PUBLICATION  |  MAY 28, 2022

The Tracking SDG 7 Report: The Last Decade to Leave No One Behind

  • With just 10 years left to reach the United Nations Sustainable Development Goal 7 by 2030, global efforts must be redoubled, particularly in Africa, or the world will fall short of ensuring universal access to affordable, reliable, sustainable, and modern energy.
  • Although the global electrification rate increased from 83% in 2010 to 90% in 2018, 789 million people still lacked access to electricity in 2018
  • Accelerating the pace of progress in all regions will require stronger political commitment, long-term energy planning, increased public and private financing, and adequate policy and fiscal incentives to spur faster deployment of new technologies

The COVID-19 (coronavirus) epidemic has brought a new urgency to expand sustainable energy solutions as the world continues to remain off-track to achieve universal access to affordable, reliable, sustainable, and modern energy by 2030 reveals the Tracking SDG 7: The Energy Progress Report for 2020.

Despite significant progress made on various aspects of the Sustainable Development Goal (SDG) 7 prior to the start of the COVID-19 crisis – notably a reduction in the number of people worldwide lacking access to electricity, strong uptake of renewable energy for electricity generation, and improvements in energy efficiency – global efforts remain insufficient to reach the key targets of SDG 7 by 2030 especially if the COVID-19 pandemic seriously disrupts electrification efforts

The number of people without access to electricity declined from 1.2 billion in 2010 to 789 million in 2018, however, under policies that were either in place or planned before the start of the COVID-19 crisis, an estimated 620 million people would still lack access in 2030, 85% of them in Sub-Saharan Africa.

To meet the Sustainable Development Goals (SDGs) targets by 2030, countries must safeguard the gains attained prior to the COVID-19 outbreak and prioritize leaving no one behind, given the large proportion of the population without access that live in remote, rural, poorer and vulnerable communities. This will require stronger political commitment, long-term energy planning, increased public and private financing, and adequate policy and fiscal incentives to spur faster deployment of new technologies.

Key highlights from this year’s Tracking SDG 7: Energy Progress Report

On access to electricity – Since 2010, more than a billion people have gained access to electricity. As a result, 90% of the planet’s population was connected in 2018. Yet despite accelerated progress in recent years, 789 million people still live without electricity. Latin America and the Caribbean, Eastern Asia and South-eastern Asia are approaching universal access but Sub-Saharan Africa lags behind, accounting for 70% of the global deficit.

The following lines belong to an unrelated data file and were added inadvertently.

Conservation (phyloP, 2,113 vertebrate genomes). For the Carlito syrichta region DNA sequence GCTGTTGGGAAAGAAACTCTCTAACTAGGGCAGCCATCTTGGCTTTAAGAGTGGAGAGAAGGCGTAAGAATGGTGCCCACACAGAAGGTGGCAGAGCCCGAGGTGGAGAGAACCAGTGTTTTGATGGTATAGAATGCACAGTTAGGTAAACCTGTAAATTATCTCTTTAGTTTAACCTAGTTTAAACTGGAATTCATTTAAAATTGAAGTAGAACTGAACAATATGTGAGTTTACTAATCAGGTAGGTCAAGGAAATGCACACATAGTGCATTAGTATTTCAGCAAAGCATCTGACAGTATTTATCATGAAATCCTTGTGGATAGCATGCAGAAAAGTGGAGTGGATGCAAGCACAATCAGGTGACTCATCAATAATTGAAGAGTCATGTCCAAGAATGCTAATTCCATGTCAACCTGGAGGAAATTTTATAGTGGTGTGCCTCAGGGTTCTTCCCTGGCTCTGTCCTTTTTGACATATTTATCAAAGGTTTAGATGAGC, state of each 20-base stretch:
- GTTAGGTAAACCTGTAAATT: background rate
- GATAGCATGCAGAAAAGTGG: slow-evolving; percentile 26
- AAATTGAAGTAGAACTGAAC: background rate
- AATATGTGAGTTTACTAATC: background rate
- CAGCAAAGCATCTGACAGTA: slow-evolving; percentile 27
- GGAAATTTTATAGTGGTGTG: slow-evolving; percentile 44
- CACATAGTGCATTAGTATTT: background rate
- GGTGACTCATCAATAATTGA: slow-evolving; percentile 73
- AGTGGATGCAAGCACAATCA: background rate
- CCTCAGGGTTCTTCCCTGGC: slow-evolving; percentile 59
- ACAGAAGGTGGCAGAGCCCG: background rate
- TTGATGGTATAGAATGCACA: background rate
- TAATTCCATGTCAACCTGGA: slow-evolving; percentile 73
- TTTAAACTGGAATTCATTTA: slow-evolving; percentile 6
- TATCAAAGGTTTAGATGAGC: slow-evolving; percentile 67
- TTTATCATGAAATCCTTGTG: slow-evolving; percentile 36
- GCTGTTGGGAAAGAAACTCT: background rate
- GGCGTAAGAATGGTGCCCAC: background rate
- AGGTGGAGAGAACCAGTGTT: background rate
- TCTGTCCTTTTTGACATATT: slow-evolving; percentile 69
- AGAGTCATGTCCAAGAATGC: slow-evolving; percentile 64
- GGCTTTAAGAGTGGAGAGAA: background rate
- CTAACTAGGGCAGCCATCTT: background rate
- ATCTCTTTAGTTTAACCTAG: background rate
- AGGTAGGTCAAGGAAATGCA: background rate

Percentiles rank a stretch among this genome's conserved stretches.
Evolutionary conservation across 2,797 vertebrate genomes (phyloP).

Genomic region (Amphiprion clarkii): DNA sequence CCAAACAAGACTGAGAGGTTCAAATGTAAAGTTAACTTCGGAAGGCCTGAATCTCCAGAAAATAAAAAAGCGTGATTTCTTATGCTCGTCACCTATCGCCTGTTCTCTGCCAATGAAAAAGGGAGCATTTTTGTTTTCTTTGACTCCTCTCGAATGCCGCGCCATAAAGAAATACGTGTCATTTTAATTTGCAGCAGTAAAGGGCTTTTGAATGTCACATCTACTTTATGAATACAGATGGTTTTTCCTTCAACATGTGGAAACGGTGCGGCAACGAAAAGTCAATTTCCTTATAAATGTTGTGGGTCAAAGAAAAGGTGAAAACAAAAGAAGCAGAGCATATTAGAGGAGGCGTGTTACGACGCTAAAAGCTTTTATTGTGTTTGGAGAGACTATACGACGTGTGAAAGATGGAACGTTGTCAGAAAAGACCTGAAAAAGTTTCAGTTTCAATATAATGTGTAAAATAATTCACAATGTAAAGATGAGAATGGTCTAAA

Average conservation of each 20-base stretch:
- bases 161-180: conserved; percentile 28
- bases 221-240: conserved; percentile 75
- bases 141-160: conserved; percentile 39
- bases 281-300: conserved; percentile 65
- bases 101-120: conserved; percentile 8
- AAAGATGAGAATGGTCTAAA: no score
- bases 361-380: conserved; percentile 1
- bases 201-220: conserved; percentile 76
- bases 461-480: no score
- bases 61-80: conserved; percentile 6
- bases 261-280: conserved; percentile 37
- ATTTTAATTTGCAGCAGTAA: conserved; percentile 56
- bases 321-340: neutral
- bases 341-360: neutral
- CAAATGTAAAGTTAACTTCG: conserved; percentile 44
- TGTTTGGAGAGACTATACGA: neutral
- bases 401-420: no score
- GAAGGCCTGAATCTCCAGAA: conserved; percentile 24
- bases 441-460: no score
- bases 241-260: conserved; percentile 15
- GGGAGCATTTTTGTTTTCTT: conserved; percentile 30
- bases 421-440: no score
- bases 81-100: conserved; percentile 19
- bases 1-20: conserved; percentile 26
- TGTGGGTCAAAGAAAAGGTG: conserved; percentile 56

On clean cooking – Almost three billion people remained without access to clean fuels and technologies for cooking, residing mainly in Asia and Sub-Saharan Africa. Over the 2010 to 2018 period, progress has remained largely stagnant, with the rate of increase in access to clean cooking even decelerating since 2012 in some countries, falling behind population growth. Under current and planned policies, 2.3 billion people would still be deprived of access to clean cooking fuels and technologies in 2030. The COVID‑19 pandemic is likely to swell the toll of prolonged exposure of women and children to household air pollution caused by mainly using raw coal, kerosene or traditional uses of biomass for cooking.

On renewable energy – The share of renewables in the global energy mix reached 17.3% of final energy consumption in 2017, up from 17.2% in 2016 and 16.3% in 2010. Renewables consumption (+2.5% in 2017) is growing faster than global energy consumption (+1.8% in 2017), continuing a trend in evidence since 2011. Most of the growth in renewables has occurred in the electricity sector, thanks to the rapid expansion of wind and solar power that has been enabled by sustained policy support and falling costs. Meanwhile, the use of renewables in heating and transport is lagging. The full impact of the COVID-19 crisis on renewables is yet to become clear.

On energy efficiency – Global primary energy intensity – an important indicator of how heavily the world’s economic activity uses energy – improved by 1.7% in 2017. That is better than the 1.3% average rate of progress between 1990 and 2010 but still well below the original target rate of 2.6% and a marked slowdown from the previous two years. Specific metrics on energy intensity in different sectors indicate that improvements have been fastest in the industry and passenger transport sectors, exceeding 2% since 2010. In the services and residential sectors, they have averaged between 1.5% and 2%. Freight transport and agriculture have lagged slightly behind.

International financial flows – The 2020 report introduces tracking on a new indicator, 7.A.1, on international financial flows to developing countries in support of clean and renewable energy. Although total flows have doubled since 2010, reaching $21.4 billion in 2017, only 12% reached the least-developed countries, which are the furthest from achieving the various SDG 7 targets.

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